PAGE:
Civil engineers are responsible for developing complex construction projects for residential, commercial and industrial applications, all of which have a major impact on the quality of life of our society. They play a pivotal role in designing, testing and improving the essential infrastructure without which our society simply couldn’t function. One of the key elements of this infrastructure are dams, which contribute to our economic development and social welfare.

According to the report issued by the Association of State Dam Safety Officials issued in May 2020, which summarizes updates to dam safety laws and regulations in states that have them, while these regulations can differ somewhat from state to state, major laws remain the same. Ensuring compliance with these standards is key to ensuring flawless operation and preventing significant losses – up to and including loss of life – down the road.

Among the diverse civil and land development projects offered by Vertex, a rapidly growing nationwide AEC firm is dam design and compliance. In this article, we will take a look at the dam design and compliance process, and explain the crucial role civil engineers play in it.

How Does Hazard Classification Work?

Dam safety services are provided on all classes of dam, classified as High Hazard (Class C), Considerable Hazard (Class B), or Low Hazard (Class A). These hazard classifications are based on the potential for adverse incremental consequences.

Hazard class measures the destructive potential of a dam in case of failure or misoperation, with key parameters being loss of human life, and economic, lifeline and/or environmental losses. However, hazard classification has nothing to do with the current conditions and structural integrity of a dam, nor with its operational status and flood storage capability. For example, a large capacity dam in poor condition may be classified as Class A (low hazard) if the area that would be affected has low population density.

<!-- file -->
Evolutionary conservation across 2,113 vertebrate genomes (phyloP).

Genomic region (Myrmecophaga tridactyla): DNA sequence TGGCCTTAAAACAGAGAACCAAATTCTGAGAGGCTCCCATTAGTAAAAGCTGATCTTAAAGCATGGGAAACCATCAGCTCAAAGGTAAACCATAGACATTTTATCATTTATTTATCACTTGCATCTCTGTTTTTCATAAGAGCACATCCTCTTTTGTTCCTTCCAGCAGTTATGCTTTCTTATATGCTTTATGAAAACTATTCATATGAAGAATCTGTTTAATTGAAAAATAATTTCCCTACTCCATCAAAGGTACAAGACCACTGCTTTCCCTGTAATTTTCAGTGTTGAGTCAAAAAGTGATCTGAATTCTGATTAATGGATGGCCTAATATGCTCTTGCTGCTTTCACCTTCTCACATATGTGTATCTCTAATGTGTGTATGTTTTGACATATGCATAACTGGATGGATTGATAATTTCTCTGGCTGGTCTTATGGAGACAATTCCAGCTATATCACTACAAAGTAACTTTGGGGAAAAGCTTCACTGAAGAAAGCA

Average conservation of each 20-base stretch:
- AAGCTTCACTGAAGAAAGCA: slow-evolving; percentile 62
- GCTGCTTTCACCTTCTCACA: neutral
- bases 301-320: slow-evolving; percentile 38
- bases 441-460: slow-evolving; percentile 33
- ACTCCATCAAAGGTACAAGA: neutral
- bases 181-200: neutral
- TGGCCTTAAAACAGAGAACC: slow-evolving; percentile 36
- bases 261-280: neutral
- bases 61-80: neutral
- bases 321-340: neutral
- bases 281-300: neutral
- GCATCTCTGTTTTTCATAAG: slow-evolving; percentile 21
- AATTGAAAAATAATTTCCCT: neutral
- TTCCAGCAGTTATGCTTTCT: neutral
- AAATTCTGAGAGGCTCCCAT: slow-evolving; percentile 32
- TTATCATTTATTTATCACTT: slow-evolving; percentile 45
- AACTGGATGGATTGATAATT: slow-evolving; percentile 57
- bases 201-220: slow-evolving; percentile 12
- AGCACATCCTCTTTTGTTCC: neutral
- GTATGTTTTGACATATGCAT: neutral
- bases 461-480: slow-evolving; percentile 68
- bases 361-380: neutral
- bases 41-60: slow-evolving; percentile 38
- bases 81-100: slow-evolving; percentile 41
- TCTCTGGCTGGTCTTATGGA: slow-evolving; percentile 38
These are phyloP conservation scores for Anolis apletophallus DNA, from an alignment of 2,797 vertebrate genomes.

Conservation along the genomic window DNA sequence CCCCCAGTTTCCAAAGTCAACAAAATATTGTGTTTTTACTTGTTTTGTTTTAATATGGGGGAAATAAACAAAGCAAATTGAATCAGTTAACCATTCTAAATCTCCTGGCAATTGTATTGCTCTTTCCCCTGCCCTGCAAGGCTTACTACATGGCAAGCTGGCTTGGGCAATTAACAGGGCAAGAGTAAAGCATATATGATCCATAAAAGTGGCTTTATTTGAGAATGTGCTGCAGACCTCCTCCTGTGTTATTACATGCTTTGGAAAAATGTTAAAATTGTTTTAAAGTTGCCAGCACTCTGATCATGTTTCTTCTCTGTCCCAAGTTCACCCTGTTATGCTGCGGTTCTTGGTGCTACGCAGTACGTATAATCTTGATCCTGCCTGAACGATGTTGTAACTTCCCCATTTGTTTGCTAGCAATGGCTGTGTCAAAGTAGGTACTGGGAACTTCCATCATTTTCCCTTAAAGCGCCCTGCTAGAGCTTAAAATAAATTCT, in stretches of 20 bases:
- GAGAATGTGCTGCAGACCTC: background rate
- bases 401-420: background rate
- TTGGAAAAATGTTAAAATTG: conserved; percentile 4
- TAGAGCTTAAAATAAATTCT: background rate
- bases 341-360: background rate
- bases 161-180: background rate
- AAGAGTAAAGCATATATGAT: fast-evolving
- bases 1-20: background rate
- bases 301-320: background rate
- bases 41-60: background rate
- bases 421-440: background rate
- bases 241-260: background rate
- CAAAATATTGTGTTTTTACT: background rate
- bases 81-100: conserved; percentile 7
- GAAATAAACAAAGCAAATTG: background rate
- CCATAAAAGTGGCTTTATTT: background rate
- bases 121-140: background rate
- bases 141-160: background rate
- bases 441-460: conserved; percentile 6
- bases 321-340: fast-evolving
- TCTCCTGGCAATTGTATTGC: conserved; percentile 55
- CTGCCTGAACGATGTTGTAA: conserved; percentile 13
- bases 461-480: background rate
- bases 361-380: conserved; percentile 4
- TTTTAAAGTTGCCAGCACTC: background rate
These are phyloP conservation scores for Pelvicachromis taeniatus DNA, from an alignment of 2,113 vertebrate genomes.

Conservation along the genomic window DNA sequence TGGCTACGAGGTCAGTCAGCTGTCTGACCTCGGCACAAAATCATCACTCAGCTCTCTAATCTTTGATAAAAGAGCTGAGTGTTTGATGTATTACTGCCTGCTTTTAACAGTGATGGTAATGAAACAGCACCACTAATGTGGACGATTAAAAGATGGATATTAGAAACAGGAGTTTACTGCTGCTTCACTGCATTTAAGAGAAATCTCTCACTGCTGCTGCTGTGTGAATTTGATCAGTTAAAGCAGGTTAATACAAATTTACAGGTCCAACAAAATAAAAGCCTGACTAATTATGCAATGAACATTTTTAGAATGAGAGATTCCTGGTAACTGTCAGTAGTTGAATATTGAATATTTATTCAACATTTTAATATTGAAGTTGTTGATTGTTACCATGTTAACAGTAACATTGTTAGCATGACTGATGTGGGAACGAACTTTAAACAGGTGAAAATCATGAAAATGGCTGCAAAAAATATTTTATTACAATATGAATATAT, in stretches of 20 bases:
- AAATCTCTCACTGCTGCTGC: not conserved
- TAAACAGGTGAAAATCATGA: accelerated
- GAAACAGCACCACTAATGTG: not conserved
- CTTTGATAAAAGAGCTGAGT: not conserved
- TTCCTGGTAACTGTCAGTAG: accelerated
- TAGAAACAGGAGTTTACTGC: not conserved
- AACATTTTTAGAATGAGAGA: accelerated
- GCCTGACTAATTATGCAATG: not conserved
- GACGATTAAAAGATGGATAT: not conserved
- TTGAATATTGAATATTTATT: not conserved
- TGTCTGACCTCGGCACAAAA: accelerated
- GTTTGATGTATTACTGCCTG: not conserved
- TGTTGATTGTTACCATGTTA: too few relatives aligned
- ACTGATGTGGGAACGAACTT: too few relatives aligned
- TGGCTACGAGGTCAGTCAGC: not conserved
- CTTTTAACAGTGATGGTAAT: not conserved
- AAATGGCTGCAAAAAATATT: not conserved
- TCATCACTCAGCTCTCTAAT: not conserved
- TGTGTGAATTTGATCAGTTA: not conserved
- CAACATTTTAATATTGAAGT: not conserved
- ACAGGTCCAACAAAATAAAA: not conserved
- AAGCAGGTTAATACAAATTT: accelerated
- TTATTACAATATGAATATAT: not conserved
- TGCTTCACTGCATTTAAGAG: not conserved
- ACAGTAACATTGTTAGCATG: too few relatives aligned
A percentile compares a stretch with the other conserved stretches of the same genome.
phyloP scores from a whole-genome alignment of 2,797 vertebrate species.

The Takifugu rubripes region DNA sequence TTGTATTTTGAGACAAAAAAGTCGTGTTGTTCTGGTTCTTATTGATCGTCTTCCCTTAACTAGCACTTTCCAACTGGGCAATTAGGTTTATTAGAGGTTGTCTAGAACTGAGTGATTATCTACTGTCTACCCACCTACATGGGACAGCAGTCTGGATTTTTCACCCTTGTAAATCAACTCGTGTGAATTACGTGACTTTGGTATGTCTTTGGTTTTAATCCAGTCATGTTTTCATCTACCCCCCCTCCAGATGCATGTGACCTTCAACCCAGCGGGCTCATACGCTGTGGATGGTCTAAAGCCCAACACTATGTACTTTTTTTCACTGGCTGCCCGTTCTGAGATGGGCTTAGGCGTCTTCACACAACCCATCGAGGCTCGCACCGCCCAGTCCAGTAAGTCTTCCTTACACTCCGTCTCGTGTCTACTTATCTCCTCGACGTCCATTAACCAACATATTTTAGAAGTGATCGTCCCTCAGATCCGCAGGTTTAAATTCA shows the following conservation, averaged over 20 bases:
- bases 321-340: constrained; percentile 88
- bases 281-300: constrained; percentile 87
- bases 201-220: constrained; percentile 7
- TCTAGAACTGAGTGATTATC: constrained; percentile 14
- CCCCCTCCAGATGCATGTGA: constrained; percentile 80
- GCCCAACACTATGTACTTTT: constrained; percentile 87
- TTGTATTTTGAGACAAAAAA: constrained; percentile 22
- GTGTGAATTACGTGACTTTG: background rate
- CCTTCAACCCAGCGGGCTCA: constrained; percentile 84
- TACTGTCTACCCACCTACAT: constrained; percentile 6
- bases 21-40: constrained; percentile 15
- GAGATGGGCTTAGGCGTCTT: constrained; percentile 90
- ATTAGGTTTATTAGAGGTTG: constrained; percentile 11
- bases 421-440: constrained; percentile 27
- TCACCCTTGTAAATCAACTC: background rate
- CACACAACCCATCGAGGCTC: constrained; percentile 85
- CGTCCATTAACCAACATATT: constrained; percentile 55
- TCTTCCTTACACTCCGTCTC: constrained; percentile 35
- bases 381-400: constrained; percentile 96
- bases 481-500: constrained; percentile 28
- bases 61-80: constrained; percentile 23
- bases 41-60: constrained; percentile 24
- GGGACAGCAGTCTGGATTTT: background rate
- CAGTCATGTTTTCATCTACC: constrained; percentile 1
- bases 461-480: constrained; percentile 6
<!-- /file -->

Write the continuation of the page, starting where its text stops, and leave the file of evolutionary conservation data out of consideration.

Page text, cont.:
What is the takeaway? Precise and accurate dam hazard classification is essential for the local agency to assess the potential damage in the event of failure. Periodic inspections, compliance verification and maintenance activities are necessary to reduce the risk of such failure.

What is the Role of Civil Engineers when a Dam is Not in Compliance?

Civil engineers are called when a dam owner has been notified by the responsible dam regulatory agency that they are not in compliance with the up-to-date safety regulations.

The first steps the engineers take include:

  • Collecting relevant information
  • Performing a site investigation

These steps are taken to determine the existing conditions at the dam site and then make decisions on the course of action going forward.

If necessary, a dam safety permit will be issued so further action can be taken to perform a comprehensive safety inspection and bring the dam closer to compliance with these requirements.

In a typical scenario, compliance with state and federal safety regulations requires periodic engineering inspections of current dam conditions. Aside from these routine dam inspections, civil engineering teams may also need to prepare the following:

  • Emergency Action Plans
  • Inspection and Maintenance Plans
  • Engineering Assessment Reports

What Is an Engineering Assessment Report?

This report may be required by some regulatory agencies. The documents to be included in the report may include:

  • Hazard Classification Evaluation
  • Hydrological and Hydraulic Assessment
  • Safety Inspection Reports
  • Structural Stability Analyses
  • Emergency Action Plan updates

Bringing a structure into compliance with current safety standards may require developing and executing a dam improvement plan. An environmental permitting process may run parallel to such dam safety improvement projects.

Civil engineering experts with experience in navigating dam safety and associated civil engineering design projects can not only ensure dam safety and compliance, but also identify and take actions to limit potential adverse impacts in terms of safety and environmental protection.


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